Marchers in a youth-led Juneteenth rally marking the end of slavery in the United States make their way down Congress Street in Portland. Credit: Troy R. Bennett / BDN

What do I, a Sudanese immigrant, make of senseless state sanctioned killing of Black people in this country?

I am concerned, worried and uncertain about progress made towards racial relations in this country. The images in my newspaper and on my television screen scream for justice. It, however, reveals something that a lot of people know in this country: Americans of European origin have for a long time insulated themselves from the realities of social, economical and legal injustices facing ethnic minorities in their own communities. The young people from all races are outraged and demanding change, but is that enough?

When I declare that “Black lives matter,” I am not trying to deny any person their humanity or devalue any lives, but rather demand that Black lives are equal and valued. I am making a statement that, as a Black person, I have not been afforded equal treatment under the law and afforded the benefit of doubt when encountering law enforcement. I am asking society to see me as a human being who is not a threat but trying to live. I am saying stop killing innocent people because you can.

When a caucasian person responds to “Black lives matter” with a statement that “all lives matter,” it triggers a question: Who has ever devalued a caucasian life anywhere, let alone in this country? On the surface, responding “all lives matter” sounds noble, but deep down what the person is saying is “I decide which life matters.” It deepens the pain of a person who feels deprived of his humanity on a daily basis.

It is a convenient response, but it is unfortunate that sometimes this response has come from people in positions of power who display an ignorance for comprehending the history of how government policies have been designed to disadvantage many people who are not caucasians. Restructured racism occurs when public policies are designed without regard to pre-existing social inequality, which exacerbate conditions for racial minorities because of the belief that equality has been achieved.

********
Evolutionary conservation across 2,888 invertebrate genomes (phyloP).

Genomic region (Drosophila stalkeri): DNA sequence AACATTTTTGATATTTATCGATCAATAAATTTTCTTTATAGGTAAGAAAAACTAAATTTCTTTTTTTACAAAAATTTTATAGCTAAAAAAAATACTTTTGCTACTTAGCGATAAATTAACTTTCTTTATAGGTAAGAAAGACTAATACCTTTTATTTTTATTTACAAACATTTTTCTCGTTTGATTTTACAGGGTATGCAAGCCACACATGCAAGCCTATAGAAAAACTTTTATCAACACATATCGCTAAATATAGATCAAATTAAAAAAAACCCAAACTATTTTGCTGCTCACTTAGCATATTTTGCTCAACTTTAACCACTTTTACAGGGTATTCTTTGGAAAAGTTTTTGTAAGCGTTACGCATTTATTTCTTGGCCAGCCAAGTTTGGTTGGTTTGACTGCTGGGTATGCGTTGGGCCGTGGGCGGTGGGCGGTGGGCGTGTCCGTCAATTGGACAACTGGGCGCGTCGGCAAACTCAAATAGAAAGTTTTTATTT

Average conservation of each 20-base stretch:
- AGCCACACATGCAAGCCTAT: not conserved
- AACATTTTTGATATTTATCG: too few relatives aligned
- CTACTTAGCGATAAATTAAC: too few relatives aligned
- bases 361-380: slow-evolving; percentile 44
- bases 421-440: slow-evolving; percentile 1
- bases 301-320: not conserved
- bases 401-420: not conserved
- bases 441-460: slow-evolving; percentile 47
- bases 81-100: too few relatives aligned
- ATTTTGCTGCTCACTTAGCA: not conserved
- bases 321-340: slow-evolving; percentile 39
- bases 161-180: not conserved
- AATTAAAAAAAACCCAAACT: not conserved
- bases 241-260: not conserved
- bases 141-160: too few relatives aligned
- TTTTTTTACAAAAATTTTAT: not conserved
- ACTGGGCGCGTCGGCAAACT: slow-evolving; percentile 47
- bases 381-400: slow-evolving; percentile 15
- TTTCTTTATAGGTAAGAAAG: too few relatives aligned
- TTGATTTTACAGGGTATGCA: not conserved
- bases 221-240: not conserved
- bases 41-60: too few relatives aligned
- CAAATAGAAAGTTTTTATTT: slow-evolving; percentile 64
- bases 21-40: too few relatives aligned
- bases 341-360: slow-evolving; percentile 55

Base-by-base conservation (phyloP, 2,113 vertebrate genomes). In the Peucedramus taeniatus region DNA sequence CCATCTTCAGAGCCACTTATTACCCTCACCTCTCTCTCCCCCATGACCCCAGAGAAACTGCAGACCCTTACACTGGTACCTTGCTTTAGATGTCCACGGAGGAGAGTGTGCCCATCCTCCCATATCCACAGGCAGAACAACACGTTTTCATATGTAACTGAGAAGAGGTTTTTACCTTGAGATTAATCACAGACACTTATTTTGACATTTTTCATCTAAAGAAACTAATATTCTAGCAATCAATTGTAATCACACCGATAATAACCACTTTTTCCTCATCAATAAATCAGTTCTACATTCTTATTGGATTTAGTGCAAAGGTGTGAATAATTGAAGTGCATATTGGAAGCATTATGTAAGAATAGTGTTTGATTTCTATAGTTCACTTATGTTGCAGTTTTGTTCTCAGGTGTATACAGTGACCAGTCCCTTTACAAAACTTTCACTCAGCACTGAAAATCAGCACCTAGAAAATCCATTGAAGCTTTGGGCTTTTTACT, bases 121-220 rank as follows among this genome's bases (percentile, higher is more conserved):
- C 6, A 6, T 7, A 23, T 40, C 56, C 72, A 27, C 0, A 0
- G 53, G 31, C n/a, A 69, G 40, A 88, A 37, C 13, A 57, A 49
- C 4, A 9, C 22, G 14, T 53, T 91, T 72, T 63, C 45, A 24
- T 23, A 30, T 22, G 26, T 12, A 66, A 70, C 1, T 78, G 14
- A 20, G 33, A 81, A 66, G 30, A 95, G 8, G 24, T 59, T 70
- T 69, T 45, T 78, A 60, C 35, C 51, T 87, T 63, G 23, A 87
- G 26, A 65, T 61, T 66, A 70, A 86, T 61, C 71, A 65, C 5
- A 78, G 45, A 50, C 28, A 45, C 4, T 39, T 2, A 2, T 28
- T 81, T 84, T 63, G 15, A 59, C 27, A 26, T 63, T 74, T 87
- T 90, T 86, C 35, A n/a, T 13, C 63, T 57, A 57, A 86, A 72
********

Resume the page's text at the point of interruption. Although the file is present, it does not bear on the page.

As the argument goes, by considering race, you are favoring one group over others. In reality by not considering race you are maintaining the status quo. We are where we are because of the status quo. We cannot eliminate prejudice and stereotypes just through public policy instruments but we are exacerbating it by sticking to the same playbook that has created the disparities. The pipeline to economic hardship starts when children are racialized.

For example, Portland High School’s student body is 24 percent Black, but Black students account for 60 percent in-school suspension and 48 percent out-of-school suspensions. At Casco Bay High School, Black students account for 24 percent of the student body, but account for 57 percent of in-school school suspensions. At Deering High School, 27 percent of out-of-school suspensions are Black students and 22 percent of in-school suspensions are Black students, while they make up 28 percent of the student body.

Our current outrage is focused on police but it goes much deeper. The actions of the police have exposed disparities that Americans are living with in all aspects of their lives, beginning in childhood. Examining our individual roles and responsibilities within our own ecosystem and the larger power structure is the only way to eliminate complacency and begin to change unjust systems and communities.

Lado Lodoka of Portland is a community activist.